God. … I bet you weren’t expecting God to be in today’s video game review.
But “El Shaddai: Ascension of the Metatron” is a mainstream, third-person action-adventure from Japan in which you, a priest, consort with Lucifel (that’s Lucifer before he went all evil) to track down seven fallen angels and arrest them for the Almighty.
God’s word is thus: “We’re going to tear out their souls and lock them in prison for eternity!”
But you’re also told to “show love and mercy in the name of the Lord.” Congratulations, you’re a soul-dier.
The plot is inspired by the Jewish Deuterocanonical Book of Enoch, from a few centuries B.C. You portray Enoch.
God calls upon you to get all Sylvester Stallone-like on these fallen angels. To do so, you must run along lengthy bridges, floating in a vanilla sky, and battle the fallen angels’ minions.
“El Shaddai” (one of God’s Judaic names) is more of an artistic and narrative aesthetic than a vehicle with fun game play.
Oh, there are game elements in it. Every so often, you come across a handful of evil minions, and you slay them with a double-fisted bow-sickle thing called an arch.
You toss arrows at their heads, necks, chests and faces. And you wield a weapon made of two shields.
But those action moments don’t happen as often or as compellingly as action moments do in more fun games. And when they do occur, slaying villains is tedious. You just press the same buttons over and over, until 13 or 30 button-mashings finally kill one minion.
During the first level of “El Shaddai,” I think I ran for five minutes without anything to do, except look at the scenery, or jump from one floating platform to another, or break lamps to release power droplets that absorb into your soul.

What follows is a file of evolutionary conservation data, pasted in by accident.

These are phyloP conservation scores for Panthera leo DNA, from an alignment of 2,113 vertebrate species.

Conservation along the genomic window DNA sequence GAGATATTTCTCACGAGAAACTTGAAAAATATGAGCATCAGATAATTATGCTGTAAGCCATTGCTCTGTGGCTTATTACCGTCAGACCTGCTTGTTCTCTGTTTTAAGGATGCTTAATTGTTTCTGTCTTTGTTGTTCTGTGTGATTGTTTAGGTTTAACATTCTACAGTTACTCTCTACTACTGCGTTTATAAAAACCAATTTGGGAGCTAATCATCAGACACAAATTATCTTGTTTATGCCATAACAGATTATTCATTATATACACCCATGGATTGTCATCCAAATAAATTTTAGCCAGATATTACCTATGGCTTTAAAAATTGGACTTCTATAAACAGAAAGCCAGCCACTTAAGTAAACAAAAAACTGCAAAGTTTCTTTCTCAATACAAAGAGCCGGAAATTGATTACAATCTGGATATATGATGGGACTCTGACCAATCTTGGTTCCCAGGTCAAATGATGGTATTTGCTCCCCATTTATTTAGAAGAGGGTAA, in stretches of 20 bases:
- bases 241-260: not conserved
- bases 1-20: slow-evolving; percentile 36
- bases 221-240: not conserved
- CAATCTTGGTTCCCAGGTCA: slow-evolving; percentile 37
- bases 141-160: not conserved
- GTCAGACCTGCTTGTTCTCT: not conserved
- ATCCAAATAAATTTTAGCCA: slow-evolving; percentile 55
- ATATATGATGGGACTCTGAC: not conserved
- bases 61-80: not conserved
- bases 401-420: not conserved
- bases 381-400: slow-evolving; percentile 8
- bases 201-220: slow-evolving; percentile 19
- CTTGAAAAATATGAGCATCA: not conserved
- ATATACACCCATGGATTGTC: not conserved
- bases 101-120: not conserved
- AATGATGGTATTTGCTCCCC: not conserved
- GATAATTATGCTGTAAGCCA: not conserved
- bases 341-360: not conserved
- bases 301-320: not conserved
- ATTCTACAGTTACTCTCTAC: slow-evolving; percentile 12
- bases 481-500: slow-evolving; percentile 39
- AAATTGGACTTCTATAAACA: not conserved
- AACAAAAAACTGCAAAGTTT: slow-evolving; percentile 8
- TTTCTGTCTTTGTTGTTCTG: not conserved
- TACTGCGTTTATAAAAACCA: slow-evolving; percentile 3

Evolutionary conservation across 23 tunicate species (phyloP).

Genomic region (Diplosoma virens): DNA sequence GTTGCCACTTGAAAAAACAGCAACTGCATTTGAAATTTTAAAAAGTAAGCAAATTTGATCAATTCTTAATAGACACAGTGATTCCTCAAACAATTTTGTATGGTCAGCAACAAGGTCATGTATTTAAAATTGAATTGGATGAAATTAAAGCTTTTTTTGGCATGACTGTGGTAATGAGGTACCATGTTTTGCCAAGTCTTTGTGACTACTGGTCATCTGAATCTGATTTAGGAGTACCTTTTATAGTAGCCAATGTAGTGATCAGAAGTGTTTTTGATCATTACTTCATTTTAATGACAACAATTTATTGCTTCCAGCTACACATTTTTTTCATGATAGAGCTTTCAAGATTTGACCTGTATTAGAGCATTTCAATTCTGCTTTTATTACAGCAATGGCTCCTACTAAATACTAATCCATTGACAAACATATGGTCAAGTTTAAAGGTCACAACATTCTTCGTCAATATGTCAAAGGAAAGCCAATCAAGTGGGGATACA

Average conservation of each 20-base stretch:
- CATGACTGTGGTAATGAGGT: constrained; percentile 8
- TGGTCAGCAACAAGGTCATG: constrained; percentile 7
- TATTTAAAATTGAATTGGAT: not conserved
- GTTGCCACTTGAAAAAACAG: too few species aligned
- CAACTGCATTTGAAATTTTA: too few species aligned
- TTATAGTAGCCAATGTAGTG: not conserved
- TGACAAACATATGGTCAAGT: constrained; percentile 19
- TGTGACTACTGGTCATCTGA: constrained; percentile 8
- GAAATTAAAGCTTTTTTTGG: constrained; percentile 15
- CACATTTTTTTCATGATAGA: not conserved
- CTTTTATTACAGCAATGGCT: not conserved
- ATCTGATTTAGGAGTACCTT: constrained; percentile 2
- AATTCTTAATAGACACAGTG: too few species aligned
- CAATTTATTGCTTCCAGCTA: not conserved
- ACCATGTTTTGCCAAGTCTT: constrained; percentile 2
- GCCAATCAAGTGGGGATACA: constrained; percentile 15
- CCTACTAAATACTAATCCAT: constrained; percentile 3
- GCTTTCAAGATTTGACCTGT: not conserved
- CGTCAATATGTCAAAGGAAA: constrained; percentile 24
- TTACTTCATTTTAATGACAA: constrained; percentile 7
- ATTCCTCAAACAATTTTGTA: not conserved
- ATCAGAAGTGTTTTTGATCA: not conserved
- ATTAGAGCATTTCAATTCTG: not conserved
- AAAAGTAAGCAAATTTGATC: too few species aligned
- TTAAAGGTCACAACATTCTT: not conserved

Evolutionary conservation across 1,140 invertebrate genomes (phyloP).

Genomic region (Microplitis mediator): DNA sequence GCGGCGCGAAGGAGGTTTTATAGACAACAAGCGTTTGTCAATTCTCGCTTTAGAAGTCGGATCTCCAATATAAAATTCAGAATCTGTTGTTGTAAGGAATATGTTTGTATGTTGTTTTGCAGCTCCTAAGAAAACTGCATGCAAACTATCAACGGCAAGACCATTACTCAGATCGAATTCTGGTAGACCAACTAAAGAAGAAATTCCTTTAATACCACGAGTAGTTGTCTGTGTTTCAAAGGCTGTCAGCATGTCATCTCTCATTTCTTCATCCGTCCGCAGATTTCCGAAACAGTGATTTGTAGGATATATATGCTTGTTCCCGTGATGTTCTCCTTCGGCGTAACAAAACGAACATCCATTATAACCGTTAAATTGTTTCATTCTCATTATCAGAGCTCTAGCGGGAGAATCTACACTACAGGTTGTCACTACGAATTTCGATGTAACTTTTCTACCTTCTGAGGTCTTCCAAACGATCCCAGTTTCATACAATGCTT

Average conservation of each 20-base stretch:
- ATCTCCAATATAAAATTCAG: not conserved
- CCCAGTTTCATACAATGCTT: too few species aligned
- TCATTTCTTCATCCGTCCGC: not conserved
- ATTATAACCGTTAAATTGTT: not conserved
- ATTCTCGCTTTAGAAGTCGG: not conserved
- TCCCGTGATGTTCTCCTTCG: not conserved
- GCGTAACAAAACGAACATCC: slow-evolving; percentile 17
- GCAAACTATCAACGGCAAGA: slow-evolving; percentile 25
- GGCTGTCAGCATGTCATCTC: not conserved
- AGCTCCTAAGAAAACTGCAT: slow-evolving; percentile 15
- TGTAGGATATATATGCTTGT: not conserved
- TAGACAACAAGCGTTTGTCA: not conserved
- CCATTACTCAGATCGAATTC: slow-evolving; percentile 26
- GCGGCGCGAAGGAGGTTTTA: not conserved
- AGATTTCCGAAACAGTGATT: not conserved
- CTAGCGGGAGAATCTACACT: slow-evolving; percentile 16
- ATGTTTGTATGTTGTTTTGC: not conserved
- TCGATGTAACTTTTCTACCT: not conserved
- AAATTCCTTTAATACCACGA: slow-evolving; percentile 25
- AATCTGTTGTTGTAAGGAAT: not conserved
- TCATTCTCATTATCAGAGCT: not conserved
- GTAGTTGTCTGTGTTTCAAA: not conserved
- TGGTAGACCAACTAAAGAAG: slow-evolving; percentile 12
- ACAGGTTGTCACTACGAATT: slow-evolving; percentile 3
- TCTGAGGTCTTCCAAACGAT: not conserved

Let’s talk about the illustrations. Each level has its own visual design. One level has liquidy floors and skies that move in waves of blue and pink, as if watercolors were rippling through water.
On another level, you trek across a sky made not of earthly blues but of purple and gold, while fireworks explode around you and dozens of godly floating eyeballs blink at you.
I credit the game’s lead developer, Takeyasu Sawaki, for creating a surreal look and unique storyline.
But how can the combat be so lame, compared with all the excellent work that went into the beautiful, cinematic narrative?
This makes it hard to recommend “El Shaddai” to anyone but art fans and dilettantes, since it feels like an abstract gallery in a strangely religious motion picture.
Also, quite often, you hear Lucifel (whose appearance is not unlike any 20-something in a coffee shop) telling God about your progress via a mobile phone. Don’t you think God would at least use video iChat?
(“El Shaddai: Ascension of the Metatron” by Ignition Entertainment retails for $60 for PS 3 and Xbox 360 — Plays only slightly fun. Looks great. Challenging. Rated “T” for animated blood, fantasy violence, mild suggestive theme. Two stars out of four.)
Contact Doug Elfman at email@example.com. He blogs at reviewjournal.com/elfman.New in stores
“Deus Ex: Human Revolution” (Square Enix) takes place in 2027, when the world has been turned into a sci-fi, futuristic land of riots and anti-utopian chaos.
The game’s premise is “corporations have more power than the government.” As fictional premises go, that one doesn’t seem so far-fetched.
“Human Revolution” stakes its claim as cinematically rich, telling a story as a movie would, with reams of storylines, characters, dialogue and cinematography, from Detroit to Shanghai, Montreal and other cities.
You portray an assassin who was injured and then becomes grafted with futuristic robotics. You then have powers of health rejuvenation, turning invisible with a cloak and upgrading your combat powers.
This is a first-person shooter with role-playing elements, hacking puzzles and a cover-shooting system. Your mission is to worm your way through apparently evil corporate guards and nemesis bosses.
“Human Revolution,” a prequel to the first “Deus Ex” of 2000, is a sleuth-or-shoot. That is, you can try to sneak around giant industrial complexes or blast your way through, while working through some puzzles and upgrading your character strengths.
It’s also a karma game, in that you can behave like a maniac, killing all kinds of people indiscriminately, or not. There’s no multiplayer.
The game retails for $60 for Xbox 360 and PS 3, $50 for PC. It’s rated “M” for blood, drug reference, intense violence, sexual themes, strong language, use of alcohol.